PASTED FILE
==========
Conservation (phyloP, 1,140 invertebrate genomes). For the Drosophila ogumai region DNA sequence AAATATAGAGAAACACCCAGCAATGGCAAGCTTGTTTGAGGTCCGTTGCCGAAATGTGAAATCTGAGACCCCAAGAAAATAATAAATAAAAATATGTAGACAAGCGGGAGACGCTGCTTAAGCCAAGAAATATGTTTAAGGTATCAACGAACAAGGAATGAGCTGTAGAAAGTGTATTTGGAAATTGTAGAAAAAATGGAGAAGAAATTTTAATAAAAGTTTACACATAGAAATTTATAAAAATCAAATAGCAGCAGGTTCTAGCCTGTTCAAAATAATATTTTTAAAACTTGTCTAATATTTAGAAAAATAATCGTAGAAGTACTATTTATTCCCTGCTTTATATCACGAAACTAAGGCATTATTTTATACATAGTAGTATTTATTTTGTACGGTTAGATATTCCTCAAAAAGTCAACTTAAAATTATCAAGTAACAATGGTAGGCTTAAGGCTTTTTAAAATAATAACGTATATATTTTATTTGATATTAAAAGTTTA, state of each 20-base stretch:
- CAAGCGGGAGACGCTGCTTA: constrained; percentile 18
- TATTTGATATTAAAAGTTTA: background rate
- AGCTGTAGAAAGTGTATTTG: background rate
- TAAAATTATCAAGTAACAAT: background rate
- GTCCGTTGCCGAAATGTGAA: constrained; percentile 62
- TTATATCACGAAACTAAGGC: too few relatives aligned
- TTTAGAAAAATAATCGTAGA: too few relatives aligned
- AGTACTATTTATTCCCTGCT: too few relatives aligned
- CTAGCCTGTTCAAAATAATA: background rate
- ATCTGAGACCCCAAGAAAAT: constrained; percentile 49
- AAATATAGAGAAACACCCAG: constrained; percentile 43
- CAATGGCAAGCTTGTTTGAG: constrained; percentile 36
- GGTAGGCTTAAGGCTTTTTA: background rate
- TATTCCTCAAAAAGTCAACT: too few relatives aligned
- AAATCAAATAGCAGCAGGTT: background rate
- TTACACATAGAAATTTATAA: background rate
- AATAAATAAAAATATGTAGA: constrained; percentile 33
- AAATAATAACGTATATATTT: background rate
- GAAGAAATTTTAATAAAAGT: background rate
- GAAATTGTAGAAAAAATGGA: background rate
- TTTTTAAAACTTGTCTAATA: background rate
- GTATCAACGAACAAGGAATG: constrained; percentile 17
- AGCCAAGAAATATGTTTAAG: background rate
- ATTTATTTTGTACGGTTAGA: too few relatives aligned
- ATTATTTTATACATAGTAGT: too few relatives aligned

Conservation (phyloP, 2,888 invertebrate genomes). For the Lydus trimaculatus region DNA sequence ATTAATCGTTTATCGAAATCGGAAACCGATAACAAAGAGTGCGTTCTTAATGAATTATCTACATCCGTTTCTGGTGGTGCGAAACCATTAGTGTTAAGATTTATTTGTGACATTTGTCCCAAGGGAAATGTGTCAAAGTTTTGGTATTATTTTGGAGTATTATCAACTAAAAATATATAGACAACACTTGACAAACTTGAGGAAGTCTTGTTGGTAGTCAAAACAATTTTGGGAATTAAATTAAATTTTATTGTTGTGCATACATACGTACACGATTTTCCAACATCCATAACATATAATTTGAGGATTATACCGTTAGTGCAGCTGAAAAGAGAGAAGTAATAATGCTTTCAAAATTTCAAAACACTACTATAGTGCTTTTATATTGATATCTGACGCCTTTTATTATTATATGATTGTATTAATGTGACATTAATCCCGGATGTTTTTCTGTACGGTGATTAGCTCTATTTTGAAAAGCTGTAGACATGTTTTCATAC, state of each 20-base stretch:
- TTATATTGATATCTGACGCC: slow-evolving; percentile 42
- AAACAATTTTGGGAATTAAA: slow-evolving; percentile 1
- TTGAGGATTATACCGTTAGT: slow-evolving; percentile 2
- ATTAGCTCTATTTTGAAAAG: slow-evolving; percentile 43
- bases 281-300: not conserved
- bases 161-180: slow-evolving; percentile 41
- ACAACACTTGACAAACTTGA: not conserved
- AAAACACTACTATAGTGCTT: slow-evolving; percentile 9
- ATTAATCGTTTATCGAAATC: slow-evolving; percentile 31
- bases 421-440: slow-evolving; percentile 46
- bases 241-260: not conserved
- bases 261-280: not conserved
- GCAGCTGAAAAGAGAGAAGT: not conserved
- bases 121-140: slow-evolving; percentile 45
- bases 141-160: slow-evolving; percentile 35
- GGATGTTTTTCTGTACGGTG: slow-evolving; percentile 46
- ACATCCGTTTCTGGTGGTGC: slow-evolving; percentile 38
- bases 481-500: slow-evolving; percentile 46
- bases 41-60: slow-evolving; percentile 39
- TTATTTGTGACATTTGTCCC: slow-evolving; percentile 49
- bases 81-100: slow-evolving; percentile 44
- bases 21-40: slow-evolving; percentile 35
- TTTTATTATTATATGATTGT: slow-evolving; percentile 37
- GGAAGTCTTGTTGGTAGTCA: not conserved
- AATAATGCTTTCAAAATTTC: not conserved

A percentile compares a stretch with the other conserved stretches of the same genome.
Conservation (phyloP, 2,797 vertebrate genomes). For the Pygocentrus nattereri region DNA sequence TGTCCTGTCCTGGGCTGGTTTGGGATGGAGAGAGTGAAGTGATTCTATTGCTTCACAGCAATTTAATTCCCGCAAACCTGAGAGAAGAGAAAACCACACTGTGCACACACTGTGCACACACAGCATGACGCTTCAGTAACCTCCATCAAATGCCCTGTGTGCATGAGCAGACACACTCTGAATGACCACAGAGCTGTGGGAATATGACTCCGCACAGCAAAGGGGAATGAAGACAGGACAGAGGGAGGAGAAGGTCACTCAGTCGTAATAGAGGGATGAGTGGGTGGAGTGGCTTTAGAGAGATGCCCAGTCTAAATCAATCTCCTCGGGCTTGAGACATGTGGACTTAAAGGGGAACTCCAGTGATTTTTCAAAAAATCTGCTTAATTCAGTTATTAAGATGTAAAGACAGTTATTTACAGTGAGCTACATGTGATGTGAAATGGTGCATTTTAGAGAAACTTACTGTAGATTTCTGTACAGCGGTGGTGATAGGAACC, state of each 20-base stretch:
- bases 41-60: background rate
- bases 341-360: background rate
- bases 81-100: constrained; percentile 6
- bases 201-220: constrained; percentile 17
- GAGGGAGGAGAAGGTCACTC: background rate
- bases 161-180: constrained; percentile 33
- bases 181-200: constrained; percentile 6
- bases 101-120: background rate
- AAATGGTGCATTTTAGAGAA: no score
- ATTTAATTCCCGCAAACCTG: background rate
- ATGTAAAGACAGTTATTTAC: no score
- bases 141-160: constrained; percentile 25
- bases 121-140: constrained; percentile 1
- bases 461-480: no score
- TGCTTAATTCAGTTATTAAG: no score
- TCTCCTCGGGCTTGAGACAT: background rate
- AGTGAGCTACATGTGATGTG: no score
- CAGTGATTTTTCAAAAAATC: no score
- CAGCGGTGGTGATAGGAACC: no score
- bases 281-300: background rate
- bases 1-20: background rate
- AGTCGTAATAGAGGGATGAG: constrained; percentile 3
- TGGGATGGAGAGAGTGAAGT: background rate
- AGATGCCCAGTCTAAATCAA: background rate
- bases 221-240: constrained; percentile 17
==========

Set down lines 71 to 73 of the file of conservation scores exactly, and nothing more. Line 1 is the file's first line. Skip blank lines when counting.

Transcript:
- AGTGAGCTACATGTGATGTG: no score
- CAGTGATTTTTCAAAAAATC: no score
- CAGCGGTGGTGATAGGAACC: no score